Art is a mode of communicating that transcends language, ethnicity, race, and age. It is a powerful tool for building community and creating beautiful connections between students, parents, and faculty. I take great joy in spearheading collaborative projects where students work together to envision, plan, and execute communal works that involve the entire school. My program also emphasizes peer mentoring and group shares.
Interdisciplinary collaboration brings learning to life, inspiring students to take concepts beyond the classroom and to bridge connections across subject matters. By partnering with classroom teachers and other specialists, opportunities abound to infuse art-making into any school subject, creating a beautiful, holistic synthesis of the creative and the academic in which learning flows organically from class to class.
Engaging with nature is a profound way for students to appreciate, connect, and ultimately protect the world around them. My art students develop their ecological awareness through hands-on “eco-art” projects that inspire wonder, curiosity, and reciprocity with our majestic planet. They learn that sustainability is not just a buzzword, but a perspective and a practice: a way of engaging in art-making that brings intention to materials, purpose, and the practices which inspire the art. “Sustainability” in the art room might mean learning natural dyeing or traditional basket weaving from local artisans; collecting, sorting, and crafting from a rainbow of discarded plastics; or it could take the form of spirited discussions around artistic impact and the message that their work tries to convey.
Art-ivism: The intersection of art and activism. I empower students to be change-makers. When they have a voice in the issues that matter to them — whether it be social justice, environmental activism, or animal rights — the art curriculum comes alive with relevance and possibility. Students become motivated to learn, create, and to take action to achieve their goals. I believe students of all ages can be art-ivists and that art can give children a voice in the world.
Finger painting, glueing leaves to yarn, feeling the textures of clay as it molds under pressure… children thrive when given a chance to get messy and explore art with their senses. I encourage students to be resourceful and innovative with a wide range of media (printmaking, painting, sculpture, assemblage, textiles, photography, land art, and more!) and allow them the space to explore and connect with their creative process. Access to quality art supplies is important… and equally important is that students understand the magic of repurposing, redesigning, and reusing materials found in nature, their recycling bin, or anywhere and everywhere!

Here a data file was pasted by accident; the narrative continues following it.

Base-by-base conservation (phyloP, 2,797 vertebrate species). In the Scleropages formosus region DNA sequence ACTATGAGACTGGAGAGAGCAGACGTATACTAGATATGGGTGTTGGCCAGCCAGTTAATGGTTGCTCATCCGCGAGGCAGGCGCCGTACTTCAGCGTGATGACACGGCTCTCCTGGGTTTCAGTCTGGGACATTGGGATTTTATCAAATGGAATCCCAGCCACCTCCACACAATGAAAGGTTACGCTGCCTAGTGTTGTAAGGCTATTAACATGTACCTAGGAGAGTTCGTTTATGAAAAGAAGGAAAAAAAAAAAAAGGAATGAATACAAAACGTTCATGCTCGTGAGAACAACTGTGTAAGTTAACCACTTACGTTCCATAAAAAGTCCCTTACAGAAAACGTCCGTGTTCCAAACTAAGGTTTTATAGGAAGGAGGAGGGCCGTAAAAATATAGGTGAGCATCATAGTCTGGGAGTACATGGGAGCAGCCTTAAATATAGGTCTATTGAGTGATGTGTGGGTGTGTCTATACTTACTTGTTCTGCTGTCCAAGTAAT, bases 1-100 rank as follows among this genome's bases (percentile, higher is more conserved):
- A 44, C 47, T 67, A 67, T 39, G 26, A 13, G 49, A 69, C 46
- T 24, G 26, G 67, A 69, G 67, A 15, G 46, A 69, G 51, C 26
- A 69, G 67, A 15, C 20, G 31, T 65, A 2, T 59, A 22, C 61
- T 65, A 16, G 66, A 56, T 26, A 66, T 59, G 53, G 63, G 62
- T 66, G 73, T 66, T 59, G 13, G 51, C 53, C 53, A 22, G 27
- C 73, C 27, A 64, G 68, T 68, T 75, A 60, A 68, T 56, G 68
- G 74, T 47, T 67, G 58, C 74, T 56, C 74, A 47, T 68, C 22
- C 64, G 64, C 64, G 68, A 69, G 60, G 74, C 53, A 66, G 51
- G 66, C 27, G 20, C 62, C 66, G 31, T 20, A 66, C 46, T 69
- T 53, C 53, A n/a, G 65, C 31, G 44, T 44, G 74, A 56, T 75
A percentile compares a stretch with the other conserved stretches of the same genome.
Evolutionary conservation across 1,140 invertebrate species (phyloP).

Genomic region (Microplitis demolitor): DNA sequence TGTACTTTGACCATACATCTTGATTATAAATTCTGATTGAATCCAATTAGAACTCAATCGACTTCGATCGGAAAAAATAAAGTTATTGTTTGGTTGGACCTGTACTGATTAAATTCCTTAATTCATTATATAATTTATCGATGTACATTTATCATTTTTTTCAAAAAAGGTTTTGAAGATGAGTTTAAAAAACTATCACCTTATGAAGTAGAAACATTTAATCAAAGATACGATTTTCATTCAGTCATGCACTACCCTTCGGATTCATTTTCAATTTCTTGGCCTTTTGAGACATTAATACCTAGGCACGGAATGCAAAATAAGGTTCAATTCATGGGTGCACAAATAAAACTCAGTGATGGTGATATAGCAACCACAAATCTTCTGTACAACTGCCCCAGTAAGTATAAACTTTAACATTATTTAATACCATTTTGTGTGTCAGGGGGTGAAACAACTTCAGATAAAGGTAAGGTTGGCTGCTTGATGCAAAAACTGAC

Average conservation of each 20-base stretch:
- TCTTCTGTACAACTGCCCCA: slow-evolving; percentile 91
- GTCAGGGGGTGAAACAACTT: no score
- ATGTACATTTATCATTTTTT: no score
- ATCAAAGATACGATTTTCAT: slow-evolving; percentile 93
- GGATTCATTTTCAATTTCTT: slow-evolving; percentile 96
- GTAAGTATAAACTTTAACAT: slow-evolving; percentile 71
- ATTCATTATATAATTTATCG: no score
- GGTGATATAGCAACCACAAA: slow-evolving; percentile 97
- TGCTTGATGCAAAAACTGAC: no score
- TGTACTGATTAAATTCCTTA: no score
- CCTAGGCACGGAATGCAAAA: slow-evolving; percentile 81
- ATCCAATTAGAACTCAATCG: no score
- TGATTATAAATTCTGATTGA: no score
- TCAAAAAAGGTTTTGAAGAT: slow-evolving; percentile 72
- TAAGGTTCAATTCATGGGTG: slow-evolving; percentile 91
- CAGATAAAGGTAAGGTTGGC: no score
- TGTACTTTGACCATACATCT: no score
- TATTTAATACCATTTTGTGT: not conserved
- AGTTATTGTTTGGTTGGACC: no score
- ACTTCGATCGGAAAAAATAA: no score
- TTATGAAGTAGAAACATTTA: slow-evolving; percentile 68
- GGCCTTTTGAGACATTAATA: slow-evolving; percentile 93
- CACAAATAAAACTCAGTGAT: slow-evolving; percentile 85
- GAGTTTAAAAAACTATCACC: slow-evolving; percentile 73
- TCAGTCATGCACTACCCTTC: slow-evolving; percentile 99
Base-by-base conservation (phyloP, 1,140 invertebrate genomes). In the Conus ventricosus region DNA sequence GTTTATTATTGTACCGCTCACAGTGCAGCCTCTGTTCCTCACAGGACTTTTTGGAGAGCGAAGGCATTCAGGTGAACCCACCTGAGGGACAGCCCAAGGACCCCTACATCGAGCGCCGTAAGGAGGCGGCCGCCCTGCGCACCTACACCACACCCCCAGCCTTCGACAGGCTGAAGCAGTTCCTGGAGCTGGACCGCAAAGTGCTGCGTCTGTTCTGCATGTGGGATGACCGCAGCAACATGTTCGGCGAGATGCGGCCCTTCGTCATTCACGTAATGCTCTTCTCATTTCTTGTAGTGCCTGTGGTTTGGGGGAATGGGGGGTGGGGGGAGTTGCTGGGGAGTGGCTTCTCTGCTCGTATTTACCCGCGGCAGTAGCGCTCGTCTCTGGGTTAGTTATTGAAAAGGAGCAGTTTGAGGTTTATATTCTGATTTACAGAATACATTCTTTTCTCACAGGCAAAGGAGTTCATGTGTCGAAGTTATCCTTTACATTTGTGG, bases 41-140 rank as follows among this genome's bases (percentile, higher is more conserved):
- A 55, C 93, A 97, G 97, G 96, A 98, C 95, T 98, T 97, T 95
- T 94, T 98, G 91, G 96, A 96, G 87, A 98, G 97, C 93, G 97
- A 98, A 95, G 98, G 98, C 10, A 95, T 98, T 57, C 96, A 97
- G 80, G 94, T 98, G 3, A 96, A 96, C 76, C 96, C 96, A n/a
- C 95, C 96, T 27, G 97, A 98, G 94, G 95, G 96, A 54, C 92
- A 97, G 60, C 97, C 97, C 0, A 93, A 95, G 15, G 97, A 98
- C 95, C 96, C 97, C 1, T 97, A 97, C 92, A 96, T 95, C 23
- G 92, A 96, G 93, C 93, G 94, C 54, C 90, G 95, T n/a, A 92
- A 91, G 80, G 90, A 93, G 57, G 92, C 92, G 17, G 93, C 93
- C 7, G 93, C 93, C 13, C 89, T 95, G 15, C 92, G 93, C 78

My art program integrates experimentation with traditional ‘elements of art’ (line, shape, texture, form, space, color, value) and ‘principles of design’ (contrast, harmony, balance, emphasis, movement, repetition, rhythm, pattern, unity, and variety). The goal is to empower students with the creative language to visually articulate the ideas of their inner world. In creating projects, I balance the value of play and discovery with the importance of technical skills, and the particular development of each child. Lessons take a growth mindset approach, providing a safe space for experimentation and risk-taking. This method of teaching honors each child’s individual journey and builds stronger resonance with their ability to accurately express and connect to the world.
Progressive education puts students in the center of their own learning experience, enabling them to take agency and ownership over their education. In the art room, this translates to students being deeply engaged in projects that stem from their own passions, interests, and curiosities. There are no mistakes in the art room; accidents simply become exciting opportunities, building the foundation for the next new lesson. As an educator, I aim to be flexible and curious, listening and learning alongside the students.
Cultivating artistic literacy — a student’s ability to talk about art and the art-making process — empowers students to articulate their own creative choices and to express informed perspectives on the work of others. I have developed my curriculum to integrate these skills in a variety of ways: understanding and modeling the use of artistic vocabulary; practicing the art of observation; engaging thoughtfully and critically during peer critiques, and exposing students to a diverse range of artists and artworks from around the world and from art history.